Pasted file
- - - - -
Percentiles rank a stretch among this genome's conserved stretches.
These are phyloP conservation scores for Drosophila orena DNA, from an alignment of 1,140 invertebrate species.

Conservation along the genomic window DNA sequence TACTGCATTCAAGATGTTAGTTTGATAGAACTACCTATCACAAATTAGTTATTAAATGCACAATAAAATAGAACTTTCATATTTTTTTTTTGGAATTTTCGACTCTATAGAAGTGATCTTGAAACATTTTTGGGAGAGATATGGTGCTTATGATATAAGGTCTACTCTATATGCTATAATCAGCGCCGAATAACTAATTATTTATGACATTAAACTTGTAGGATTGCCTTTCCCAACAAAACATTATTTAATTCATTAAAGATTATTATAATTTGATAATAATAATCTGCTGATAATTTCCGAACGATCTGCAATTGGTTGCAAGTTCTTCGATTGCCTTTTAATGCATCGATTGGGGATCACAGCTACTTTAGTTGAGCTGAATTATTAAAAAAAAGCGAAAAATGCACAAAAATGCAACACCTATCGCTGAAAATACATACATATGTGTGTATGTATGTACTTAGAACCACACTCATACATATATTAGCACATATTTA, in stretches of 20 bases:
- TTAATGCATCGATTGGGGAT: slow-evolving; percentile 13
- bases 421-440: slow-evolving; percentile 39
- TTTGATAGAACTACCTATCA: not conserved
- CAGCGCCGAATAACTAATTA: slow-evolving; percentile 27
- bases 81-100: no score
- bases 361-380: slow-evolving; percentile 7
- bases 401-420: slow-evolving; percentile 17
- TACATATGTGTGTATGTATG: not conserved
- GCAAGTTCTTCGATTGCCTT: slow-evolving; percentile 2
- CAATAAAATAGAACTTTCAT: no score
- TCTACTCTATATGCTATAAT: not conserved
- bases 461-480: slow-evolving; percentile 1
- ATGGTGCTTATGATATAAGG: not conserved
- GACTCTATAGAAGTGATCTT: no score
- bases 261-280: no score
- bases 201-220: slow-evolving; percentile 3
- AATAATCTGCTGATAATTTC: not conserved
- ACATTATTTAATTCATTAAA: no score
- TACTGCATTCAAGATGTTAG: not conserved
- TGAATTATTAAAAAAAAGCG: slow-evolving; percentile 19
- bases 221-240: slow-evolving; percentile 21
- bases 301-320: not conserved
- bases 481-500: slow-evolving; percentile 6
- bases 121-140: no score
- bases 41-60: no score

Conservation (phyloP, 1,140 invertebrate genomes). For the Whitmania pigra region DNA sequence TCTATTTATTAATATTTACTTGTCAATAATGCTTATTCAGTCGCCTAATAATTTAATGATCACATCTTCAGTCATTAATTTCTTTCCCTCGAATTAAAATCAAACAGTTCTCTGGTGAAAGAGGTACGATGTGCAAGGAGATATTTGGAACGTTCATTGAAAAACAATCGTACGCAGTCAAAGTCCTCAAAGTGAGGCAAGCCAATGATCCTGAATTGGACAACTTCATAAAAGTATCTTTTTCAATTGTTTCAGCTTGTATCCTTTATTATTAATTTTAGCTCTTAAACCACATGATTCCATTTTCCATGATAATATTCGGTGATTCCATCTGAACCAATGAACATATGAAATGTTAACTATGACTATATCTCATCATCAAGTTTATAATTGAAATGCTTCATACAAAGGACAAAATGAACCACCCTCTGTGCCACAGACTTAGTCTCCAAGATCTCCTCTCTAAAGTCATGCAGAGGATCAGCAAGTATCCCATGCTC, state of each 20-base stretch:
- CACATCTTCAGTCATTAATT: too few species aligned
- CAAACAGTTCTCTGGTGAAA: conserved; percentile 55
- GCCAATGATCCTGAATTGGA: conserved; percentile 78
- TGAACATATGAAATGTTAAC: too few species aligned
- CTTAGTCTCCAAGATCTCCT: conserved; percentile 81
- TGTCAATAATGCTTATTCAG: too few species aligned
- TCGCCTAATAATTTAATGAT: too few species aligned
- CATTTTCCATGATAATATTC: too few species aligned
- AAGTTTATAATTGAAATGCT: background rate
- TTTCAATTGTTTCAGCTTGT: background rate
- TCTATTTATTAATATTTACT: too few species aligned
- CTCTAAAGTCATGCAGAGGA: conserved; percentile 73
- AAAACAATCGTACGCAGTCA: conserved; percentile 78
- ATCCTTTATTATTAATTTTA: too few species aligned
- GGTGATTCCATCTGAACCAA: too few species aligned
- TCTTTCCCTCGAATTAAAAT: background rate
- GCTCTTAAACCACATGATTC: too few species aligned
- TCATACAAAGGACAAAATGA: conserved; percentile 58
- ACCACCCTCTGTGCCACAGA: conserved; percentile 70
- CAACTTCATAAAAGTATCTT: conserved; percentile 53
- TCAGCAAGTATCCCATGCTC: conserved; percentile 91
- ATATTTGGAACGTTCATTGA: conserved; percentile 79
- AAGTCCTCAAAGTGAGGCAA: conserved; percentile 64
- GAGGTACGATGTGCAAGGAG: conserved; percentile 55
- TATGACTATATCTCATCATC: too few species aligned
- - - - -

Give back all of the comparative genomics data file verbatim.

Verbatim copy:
Percentiles rank a stretch among this genome's conserved stretches.
These are phyloP conservation scores for Drosophila orena DNA, from an alignment of 1,140 invertebrate species.

Conservation along the genomic window DNA sequence TACTGCATTCAAGATGTTAGTTTGATAGAACTACCTATCACAAATTAGTTATTAAATGCACAATAAAATAGAACTTTCATATTTTTTTTTTGGAATTTTCGACTCTATAGAAGTGATCTTGAAACATTTTTGGGAGAGATATGGTGCTTATGATATAAGGTCTACTCTATATGCTATAATCAGCGCCGAATAACTAATTATTTATGACATTAAACTTGTAGGATTGCCTTTCCCAACAAAACATTATTTAATTCATTAAAGATTATTATAATTTGATAATAATAATCTGCTGATAATTTCCGAACGATCTGCAATTGGTTGCAAGTTCTTCGATTGCCTTTTAATGCATCGATTGGGGATCACAGCTACTTTAGTTGAGCTGAATTATTAAAAAAAAGCGAAAAATGCACAAAAATGCAACACCTATCGCTGAAAATACATACATATGTGTGTATGTATGTACTTAGAACCACACTCATACATATATTAGCACATATTTA, in stretches of 20 bases:
- TTAATGCATCGATTGGGGAT: slow-evolving; percentile 13
- bases 421-440: slow-evolving; percentile 39
- TTTGATAGAACTACCTATCA: not conserved
- CAGCGCCGAATAACTAATTA: slow-evolving; percentile 27
- bases 81-100: no score
- bases 361-380: slow-evolving; percentile 7
- bases 401-420: slow-evolving; percentile 17
- TACATATGTGTGTATGTATG: not conserved
- GCAAGTTCTTCGATTGCCTT: slow-evolving; percentile 2
- CAATAAAATAGAACTTTCAT: no score
- TCTACTCTATATGCTATAAT: not conserved
- bases 461-480: slow-evolving; percentile 1
- ATGGTGCTTATGATATAAGG: not conserved
- GACTCTATAGAAGTGATCTT: no score
- bases 261-280: no score
- bases 201-220: slow-evolving; percentile 3
- AATAATCTGCTGATAATTTC: not conserved
- ACATTATTTAATTCATTAAA: no score
- TACTGCATTCAAGATGTTAG: not conserved
- TGAATTATTAAAAAAAAGCG: slow-evolving; percentile 19
- bases 221-240: slow-evolving; percentile 21
- bases 301-320: not conserved
- bases 481-500: slow-evolving; percentile 6
- bases 121-140: no score
- bases 41-60: no score

Conservation (phyloP, 1,140 invertebrate genomes). For the Whitmania pigra region DNA sequence TCTATTTATTAATATTTACTTGTCAATAATGCTTATTCAGTCGCCTAATAATTTAATGATCACATCTTCAGTCATTAATTTCTTTCCCTCGAATTAAAATCAAACAGTTCTCTGGTGAAAGAGGTACGATGTGCAAGGAGATATTTGGAACGTTCATTGAAAAACAATCGTACGCAGTCAAAGTCCTCAAAGTGAGGCAAGCCAATGATCCTGAATTGGACAACTTCATAAAAGTATCTTTTTCAATTGTTTCAGCTTGTATCCTTTATTATTAATTTTAGCTCTTAAACCACATGATTCCATTTTCCATGATAATATTCGGTGATTCCATCTGAACCAATGAACATATGAAATGTTAACTATGACTATATCTCATCATCAAGTTTATAATTGAAATGCTTCATACAAAGGACAAAATGAACCACCCTCTGTGCCACAGACTTAGTCTCCAAGATCTCCTCTCTAAAGTCATGCAGAGGATCAGCAAGTATCCCATGCTC, state of each 20-base stretch:
- CACATCTTCAGTCATTAATT: too few species aligned
- CAAACAGTTCTCTGGTGAAA: conserved; percentile 55
- GCCAATGATCCTGAATTGGA: conserved; percentile 78
- TGAACATATGAAATGTTAAC: too few species aligned
- CTTAGTCTCCAAGATCTCCT: conserved; percentile 81
- TGTCAATAATGCTTATTCAG: too few species aligned
- TCGCCTAATAATTTAATGAT: too few species aligned
- CATTTTCCATGATAATATTC: too few species aligned
- AAGTTTATAATTGAAATGCT: background rate
- TTTCAATTGTTTCAGCTTGT: background rate
- TCTATTTATTAATATTTACT: too few species aligned
- CTCTAAAGTCATGCAGAGGA: conserved; percentile 73
- AAAACAATCGTACGCAGTCA: conserved; percentile 78
- ATCCTTTATTATTAATTTTA: too few species aligned
- GGTGATTCCATCTGAACCAA: too few species aligned
- TCTTTCCCTCGAATTAAAAT: background rate
- GCTCTTAAACCACATGATTC: too few species aligned
- TCATACAAAGGACAAAATGA: conserved; percentile 58
- ACCACCCTCTGTGCCACAGA: conserved; percentile 70
- CAACTTCATAAAAGTATCTT: conserved; percentile 53
- TCAGCAAGTATCCCATGCTC: conserved; percentile 91
- ATATTTGGAACGTTCATTGA: conserved; percentile 79
- AAGTCCTCAAAGTGAGGCAA: conserved; percentile 64
- GAGGTACGATGTGCAAGGAG: conserved; percentile 55
- TATGACTATATCTCATCATC: too few species aligned